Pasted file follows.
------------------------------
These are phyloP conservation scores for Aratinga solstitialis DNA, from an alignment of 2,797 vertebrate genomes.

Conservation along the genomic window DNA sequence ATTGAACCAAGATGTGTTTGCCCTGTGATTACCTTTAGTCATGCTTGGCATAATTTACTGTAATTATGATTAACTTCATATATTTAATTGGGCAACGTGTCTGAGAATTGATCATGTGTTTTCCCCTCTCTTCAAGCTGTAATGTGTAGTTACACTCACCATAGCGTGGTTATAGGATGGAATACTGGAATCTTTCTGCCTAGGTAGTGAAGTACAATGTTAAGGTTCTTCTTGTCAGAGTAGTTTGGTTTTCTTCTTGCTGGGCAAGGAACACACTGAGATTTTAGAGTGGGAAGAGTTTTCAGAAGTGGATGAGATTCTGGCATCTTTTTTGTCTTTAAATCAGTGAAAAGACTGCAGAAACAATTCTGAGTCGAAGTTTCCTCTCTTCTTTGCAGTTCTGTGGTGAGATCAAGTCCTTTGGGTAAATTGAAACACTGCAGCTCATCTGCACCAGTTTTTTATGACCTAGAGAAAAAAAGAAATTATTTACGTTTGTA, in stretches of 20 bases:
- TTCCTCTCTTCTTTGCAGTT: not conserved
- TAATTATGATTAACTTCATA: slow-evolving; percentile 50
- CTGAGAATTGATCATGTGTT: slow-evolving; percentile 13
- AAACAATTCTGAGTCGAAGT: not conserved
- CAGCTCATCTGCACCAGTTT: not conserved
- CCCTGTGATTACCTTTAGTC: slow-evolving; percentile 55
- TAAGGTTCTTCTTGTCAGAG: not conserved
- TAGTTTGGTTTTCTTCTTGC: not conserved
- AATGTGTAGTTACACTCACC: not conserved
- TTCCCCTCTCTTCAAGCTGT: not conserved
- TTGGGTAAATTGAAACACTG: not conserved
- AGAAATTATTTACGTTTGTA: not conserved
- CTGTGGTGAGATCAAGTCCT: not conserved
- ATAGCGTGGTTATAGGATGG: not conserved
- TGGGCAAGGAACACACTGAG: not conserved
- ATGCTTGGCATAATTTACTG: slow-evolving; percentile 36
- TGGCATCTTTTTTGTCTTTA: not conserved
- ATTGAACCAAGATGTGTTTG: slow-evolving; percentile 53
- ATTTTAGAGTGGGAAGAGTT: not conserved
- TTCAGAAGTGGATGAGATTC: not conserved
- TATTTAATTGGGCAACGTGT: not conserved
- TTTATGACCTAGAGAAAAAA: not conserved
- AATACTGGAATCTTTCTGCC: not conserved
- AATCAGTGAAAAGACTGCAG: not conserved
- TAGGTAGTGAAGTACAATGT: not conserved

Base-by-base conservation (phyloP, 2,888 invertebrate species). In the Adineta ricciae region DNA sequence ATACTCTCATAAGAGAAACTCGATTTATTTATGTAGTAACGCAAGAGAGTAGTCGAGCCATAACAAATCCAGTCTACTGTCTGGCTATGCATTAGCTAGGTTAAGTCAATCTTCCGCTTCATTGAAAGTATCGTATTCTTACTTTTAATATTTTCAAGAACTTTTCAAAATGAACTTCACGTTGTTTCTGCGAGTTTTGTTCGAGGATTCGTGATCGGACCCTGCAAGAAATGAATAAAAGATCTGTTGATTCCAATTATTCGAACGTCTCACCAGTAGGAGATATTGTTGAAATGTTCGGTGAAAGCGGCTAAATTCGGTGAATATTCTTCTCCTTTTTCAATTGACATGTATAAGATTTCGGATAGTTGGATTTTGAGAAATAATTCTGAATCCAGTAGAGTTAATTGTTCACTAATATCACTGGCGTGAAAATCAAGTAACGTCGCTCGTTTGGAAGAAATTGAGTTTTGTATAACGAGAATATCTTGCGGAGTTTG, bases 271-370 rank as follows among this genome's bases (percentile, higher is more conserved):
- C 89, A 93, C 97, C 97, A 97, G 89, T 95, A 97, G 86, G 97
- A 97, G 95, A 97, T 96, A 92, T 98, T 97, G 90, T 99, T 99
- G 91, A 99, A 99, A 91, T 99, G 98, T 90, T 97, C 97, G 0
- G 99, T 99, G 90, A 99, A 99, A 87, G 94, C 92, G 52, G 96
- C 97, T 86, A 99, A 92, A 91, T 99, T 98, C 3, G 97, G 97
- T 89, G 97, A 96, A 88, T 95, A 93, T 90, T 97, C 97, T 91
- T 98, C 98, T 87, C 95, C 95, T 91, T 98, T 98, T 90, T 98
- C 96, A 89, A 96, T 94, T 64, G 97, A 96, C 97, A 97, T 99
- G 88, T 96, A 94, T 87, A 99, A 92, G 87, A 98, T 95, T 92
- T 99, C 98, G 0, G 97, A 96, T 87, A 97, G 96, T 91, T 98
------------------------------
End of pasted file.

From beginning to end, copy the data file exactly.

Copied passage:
These are phyloP conservation scores for Aratinga solstitialis DNA, from an alignment of 2,797 vertebrate genomes.

Conservation along the genomic window DNA sequence ATTGAACCAAGATGTGTTTGCCCTGTGATTACCTTTAGTCATGCTTGGCATAATTTACTGTAATTATGATTAACTTCATATATTTAATTGGGCAACGTGTCTGAGAATTGATCATGTGTTTTCCCCTCTCTTCAAGCTGTAATGTGTAGTTACACTCACCATAGCGTGGTTATAGGATGGAATACTGGAATCTTTCTGCCTAGGTAGTGAAGTACAATGTTAAGGTTCTTCTTGTCAGAGTAGTTTGGTTTTCTTCTTGCTGGGCAAGGAACACACTGAGATTTTAGAGTGGGAAGAGTTTTCAGAAGTGGATGAGATTCTGGCATCTTTTTTGTCTTTAAATCAGTGAAAAGACTGCAGAAACAATTCTGAGTCGAAGTTTCCTCTCTTCTTTGCAGTTCTGTGGTGAGATCAAGTCCTTTGGGTAAATTGAAACACTGCAGCTCATCTGCACCAGTTTTTTATGACCTAGAGAAAAAAAGAAATTATTTACGTTTGTA, in stretches of 20 bases:
- TTCCTCTCTTCTTTGCAGTT: not conserved
- TAATTATGATTAACTTCATA: slow-evolving; percentile 50
- CTGAGAATTGATCATGTGTT: slow-evolving; percentile 13
- AAACAATTCTGAGTCGAAGT: not conserved
- CAGCTCATCTGCACCAGTTT: not conserved
- CCCTGTGATTACCTTTAGTC: slow-evolving; percentile 55
- TAAGGTTCTTCTTGTCAGAG: not conserved
- TAGTTTGGTTTTCTTCTTGC: not conserved
- AATGTGTAGTTACACTCACC: not conserved
- TTCCCCTCTCTTCAAGCTGT: not conserved
- TTGGGTAAATTGAAACACTG: not conserved
- AGAAATTATTTACGTTTGTA: not conserved
- CTGTGGTGAGATCAAGTCCT: not conserved
- ATAGCGTGGTTATAGGATGG: not conserved
- TGGGCAAGGAACACACTGAG: not conserved
- ATGCTTGGCATAATTTACTG: slow-evolving; percentile 36
- TGGCATCTTTTTTGTCTTTA: not conserved
- ATTGAACCAAGATGTGTTTG: slow-evolving; percentile 53
- ATTTTAGAGTGGGAAGAGTT: not conserved
- TTCAGAAGTGGATGAGATTC: not conserved
- TATTTAATTGGGCAACGTGT: not conserved
- TTTATGACCTAGAGAAAAAA: not conserved
- AATACTGGAATCTTTCTGCC: not conserved
- AATCAGTGAAAAGACTGCAG: not conserved
- TAGGTAGTGAAGTACAATGT: not conserved

Base-by-base conservation (phyloP, 2,888 invertebrate species). In the Adineta ricciae region DNA sequence ATACTCTCATAAGAGAAACTCGATTTATTTATGTAGTAACGCAAGAGAGTAGTCGAGCCATAACAAATCCAGTCTACTGTCTGGCTATGCATTAGCTAGGTTAAGTCAATCTTCCGCTTCATTGAAAGTATCGTATTCTTACTTTTAATATTTTCAAGAACTTTTCAAAATGAACTTCACGTTGTTTCTGCGAGTTTTGTTCGAGGATTCGTGATCGGACCCTGCAAGAAATGAATAAAAGATCTGTTGATTCCAATTATTCGAACGTCTCACCAGTAGGAGATATTGTTGAAATGTTCGGTGAAAGCGGCTAAATTCGGTGAATATTCTTCTCCTTTTTCAATTGACATGTATAAGATTTCGGATAGTTGGATTTTGAGAAATAATTCTGAATCCAGTAGAGTTAATTGTTCACTAATATCACTGGCGTGAAAATCAAGTAACGTCGCTCGTTTGGAAGAAATTGAGTTTTGTATAACGAGAATATCTTGCGGAGTTTG, bases 271-370 rank as follows among this genome's bases (percentile, higher is more conserved):
- C 89, A 93, C 97, C 97, A 97, G 89, T 95, A 97, G 86, G 97
- A 97, G 95, A 97, T 96, A 92, T 98, T 97, G 90, T 99, T 99
- G 91, A 99, A 99, A 91, T 99, G 98, T 90, T 97, C 97, G 0
- G 99, T 99, G 90, A 99, A 99, A 87, G 94, C 92, G 52, G 96
- C 97, T 86, A 99, A 92, A 91, T 99, T 98, C 3, G 97, G 97
- T 89, G 97, A 96, A 88, T 95, A 93, T 90, T 97, C 97, T 91
- T 98, C 98, T 87, C 95, C 95, T 91, T 98, T 98, T 90, T 98
- C 96, A 89, A 96, T 94, T 64, G 97, A 96, C 97, A 97, T 99
- G 88, T 96, A 94, T 87, A 99, A 92, G 87, A 98, T 95, T 92
- T 99, C 98, G 0, G 97, A 96, T 87, A 97, G 96, T 91, T 98